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The Chris Paul Effect | How Chris Paul Just Makes Teams Better

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The so-called Chris Paul effect is a real thing! Let’s take a closer look at how he just makes teams perform better!

Today, we’re here to talk about the so-called Chris Paul effect! Paul is in the midst of a huge playoff run for his career and his legacy. Paul has obviously never won a championship, but this could be the team that he is able to get the job done with.

Paul has had some amazing teammates. He played alongside James Harden during his MVP season, he paired with Blake Griffin for 6 seasons and averaged nearly 10 assists per game on the iconic “Lob City” team.

Apparently, Chris Paul did not see eye to eye with the superstars he played with which is hard to understand because Paul was never a score-first guard or selfish player which is usually the case when we see players butt heads. Two guys who average 20+ points a game and want to control the game.

It seems Paul has finally found a team of guys who are all willing to do whatever it takes to win.

The Chris Paul Effect | Scoring

Paul is not known as a score-first guard, but standing at just 6 feet tall Paul is one of the niftiest scorers in NBA history. Paul’s mid-range game is lethal. He has established an automatic fadeaway which we have seen him knock down over taller defenders countless times.

Paul has not been the best three-point shooter throughout his career but shoots at a respectable 37% for his career. This is good enough to make defenders guard him at the three-point line which gives him the opportunity to blow by defenders and get into the lane for easy layups and buckets.

Paul is remarkably a 50.9% shooter from inside the arc in his career. For a smaller guard, this shows how amazing Paul’s playmaking skills are. He is able to get to his spot and find shots that he is comfortable making.

Paul is an efficient scorer and you rarely see him hurting his team by forcing up bad shots.

Passing & Playmaking

The Chris Paul effect is real! He currently sits at 5th on the all-time assists leaderboard. Paul has a career average of 9.4 assists per game.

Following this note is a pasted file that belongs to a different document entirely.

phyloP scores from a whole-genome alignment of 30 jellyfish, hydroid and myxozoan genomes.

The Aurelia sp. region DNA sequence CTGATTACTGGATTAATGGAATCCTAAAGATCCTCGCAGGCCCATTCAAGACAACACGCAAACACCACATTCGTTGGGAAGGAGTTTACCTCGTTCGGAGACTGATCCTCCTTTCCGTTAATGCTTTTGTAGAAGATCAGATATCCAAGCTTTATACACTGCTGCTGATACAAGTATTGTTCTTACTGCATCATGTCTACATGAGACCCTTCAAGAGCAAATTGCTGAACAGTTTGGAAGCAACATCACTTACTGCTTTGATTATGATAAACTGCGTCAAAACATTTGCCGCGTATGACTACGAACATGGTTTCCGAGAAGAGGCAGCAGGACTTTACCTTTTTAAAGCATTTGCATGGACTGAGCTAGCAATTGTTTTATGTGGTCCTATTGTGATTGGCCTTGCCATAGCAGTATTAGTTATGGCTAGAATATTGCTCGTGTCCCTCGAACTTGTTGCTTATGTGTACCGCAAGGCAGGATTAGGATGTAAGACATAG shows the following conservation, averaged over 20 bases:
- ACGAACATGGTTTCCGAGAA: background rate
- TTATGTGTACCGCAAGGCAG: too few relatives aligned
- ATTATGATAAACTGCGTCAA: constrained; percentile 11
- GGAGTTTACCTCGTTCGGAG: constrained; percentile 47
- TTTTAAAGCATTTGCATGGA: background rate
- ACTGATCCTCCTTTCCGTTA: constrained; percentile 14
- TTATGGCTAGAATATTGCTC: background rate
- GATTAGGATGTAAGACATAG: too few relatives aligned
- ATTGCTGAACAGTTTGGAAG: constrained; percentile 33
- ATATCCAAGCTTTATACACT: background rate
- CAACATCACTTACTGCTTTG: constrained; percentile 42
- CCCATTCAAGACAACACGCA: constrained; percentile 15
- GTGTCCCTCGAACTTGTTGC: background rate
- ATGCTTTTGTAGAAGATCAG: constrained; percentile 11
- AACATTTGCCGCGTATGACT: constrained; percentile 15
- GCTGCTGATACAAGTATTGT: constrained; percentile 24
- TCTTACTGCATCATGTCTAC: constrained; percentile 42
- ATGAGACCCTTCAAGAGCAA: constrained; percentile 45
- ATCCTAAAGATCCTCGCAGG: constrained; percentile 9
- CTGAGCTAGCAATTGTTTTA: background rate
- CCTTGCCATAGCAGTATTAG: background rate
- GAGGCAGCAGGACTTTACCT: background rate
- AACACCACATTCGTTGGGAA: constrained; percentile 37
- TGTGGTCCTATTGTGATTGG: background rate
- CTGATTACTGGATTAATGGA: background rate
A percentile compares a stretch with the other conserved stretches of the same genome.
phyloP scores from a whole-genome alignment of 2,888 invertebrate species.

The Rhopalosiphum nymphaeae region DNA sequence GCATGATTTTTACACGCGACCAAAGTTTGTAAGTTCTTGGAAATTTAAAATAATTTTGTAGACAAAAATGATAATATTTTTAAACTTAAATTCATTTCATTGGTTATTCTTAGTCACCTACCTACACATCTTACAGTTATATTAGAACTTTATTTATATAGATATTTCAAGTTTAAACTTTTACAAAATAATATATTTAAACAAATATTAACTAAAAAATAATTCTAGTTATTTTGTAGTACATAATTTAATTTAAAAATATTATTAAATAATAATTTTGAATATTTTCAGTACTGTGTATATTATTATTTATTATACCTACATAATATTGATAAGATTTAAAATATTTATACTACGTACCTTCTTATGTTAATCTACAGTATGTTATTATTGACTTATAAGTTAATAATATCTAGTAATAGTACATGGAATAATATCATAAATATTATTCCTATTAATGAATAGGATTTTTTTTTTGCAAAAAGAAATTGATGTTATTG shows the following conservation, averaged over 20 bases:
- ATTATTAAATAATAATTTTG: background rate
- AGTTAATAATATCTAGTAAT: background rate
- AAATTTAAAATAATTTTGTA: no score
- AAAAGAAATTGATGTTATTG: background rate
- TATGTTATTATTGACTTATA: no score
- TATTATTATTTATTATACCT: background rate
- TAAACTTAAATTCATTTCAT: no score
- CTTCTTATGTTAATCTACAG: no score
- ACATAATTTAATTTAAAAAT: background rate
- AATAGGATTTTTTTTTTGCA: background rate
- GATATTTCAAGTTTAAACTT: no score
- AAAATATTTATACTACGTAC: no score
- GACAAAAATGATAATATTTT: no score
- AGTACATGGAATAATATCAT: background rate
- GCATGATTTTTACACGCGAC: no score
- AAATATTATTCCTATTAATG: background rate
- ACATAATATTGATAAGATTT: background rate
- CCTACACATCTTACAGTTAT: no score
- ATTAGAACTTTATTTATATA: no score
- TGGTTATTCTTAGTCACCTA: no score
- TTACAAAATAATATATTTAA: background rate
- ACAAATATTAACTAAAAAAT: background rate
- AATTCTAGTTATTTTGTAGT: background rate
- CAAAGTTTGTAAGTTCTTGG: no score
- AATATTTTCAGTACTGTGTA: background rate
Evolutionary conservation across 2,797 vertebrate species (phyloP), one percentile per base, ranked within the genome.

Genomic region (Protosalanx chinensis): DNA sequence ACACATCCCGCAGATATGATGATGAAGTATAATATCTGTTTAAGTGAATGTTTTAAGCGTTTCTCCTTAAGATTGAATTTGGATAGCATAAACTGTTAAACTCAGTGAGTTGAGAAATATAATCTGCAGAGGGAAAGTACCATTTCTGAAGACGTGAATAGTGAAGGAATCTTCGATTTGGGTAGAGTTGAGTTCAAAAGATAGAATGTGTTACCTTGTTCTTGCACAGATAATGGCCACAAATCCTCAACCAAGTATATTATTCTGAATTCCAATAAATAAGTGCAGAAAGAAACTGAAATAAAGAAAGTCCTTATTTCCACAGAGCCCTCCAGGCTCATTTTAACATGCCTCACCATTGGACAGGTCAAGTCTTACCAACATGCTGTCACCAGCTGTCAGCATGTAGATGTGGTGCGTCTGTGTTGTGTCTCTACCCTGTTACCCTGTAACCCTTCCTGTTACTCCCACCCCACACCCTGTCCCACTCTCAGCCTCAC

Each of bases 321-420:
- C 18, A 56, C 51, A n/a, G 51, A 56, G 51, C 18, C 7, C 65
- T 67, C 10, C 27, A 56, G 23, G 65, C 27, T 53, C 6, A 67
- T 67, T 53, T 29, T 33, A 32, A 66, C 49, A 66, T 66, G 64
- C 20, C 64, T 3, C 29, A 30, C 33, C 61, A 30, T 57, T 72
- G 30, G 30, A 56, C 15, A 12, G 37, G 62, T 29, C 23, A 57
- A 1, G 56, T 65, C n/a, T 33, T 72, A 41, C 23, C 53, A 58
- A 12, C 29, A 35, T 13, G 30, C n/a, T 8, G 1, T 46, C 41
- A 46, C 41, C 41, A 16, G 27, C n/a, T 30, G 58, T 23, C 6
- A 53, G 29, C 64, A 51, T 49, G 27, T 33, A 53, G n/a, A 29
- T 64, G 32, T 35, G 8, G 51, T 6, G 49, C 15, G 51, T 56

Paul has made a career out of distributing the ball to his teammates. Paul is quick and able to get around defenders and when he finds his way inside the lane he is able to draw extra defenders and has a knack for locating the open man. He creates wide-open shots that his teammates would not have without his ability to draw the defense.

I consider Paul a pure playmaker. Teams are unable to stop Paul from doing what he does best. He is constantly able to get himself by defenders and score or kick to open teammates. Paul has tremendous foot speed and ball-handling skills which makes him extremely tough to guard.

Another place Paul is unguardable is the pick and roll game. We have seen more and more NBA teams utilizing the pick and roll, but Paul and Blake Griffin really brought it to the forefront in Los Angeles.

Paul forces the defender to choose to take either him or the big man because as soon as the pick is set he explodes to the paint. It usually results in a lob, open shot for Paul, or a perimeter defender having to step in and a Paul kick out for an open look to a perimeter shooter.


One part of Chris Paul’s game that I view as underrated is his defense. Paul is an undersized guard so when he gets caught in the post he is susceptible to giving up some easy buckets. However, it is rare for Paul to get caught in the post.

Chris Paul also sits at 5th on the all-time steals list averaging 2.1 per game. When he gets a steal it often leads to an easy transition bucket.

Paul is able to keep his man from driving with his hounding defense sliding his feet and constantly finding himself in a perfect defensive position in front of his man.

Chris Paul With The Suns

With teammates like Devin Booker, Deandre Ayton, and Jae Crowder Paul has so many reliable scoring options. We have seen Chris Paul show out in many ways for this Suns team.

In the first game of the Conference Semifinals against the Nuggets, Paul took over the 4th quarter with his scoring.

Paul had a sore shoulder against the defending champion Lakers in Round 1. Paul shot less and distributed the ball more and got Devin Booker and Deandre Ayton the open looks they needed to lead the Suns past Lebron and the Lakers.

This is a team that could very well win the NBA Finals. I am excited to watch Paul down the stretch as his shoulder continues to get better. Paul has continued to improve teams and the players around him throughout his career and his hard work may finally payoff as the Suns push for a title.

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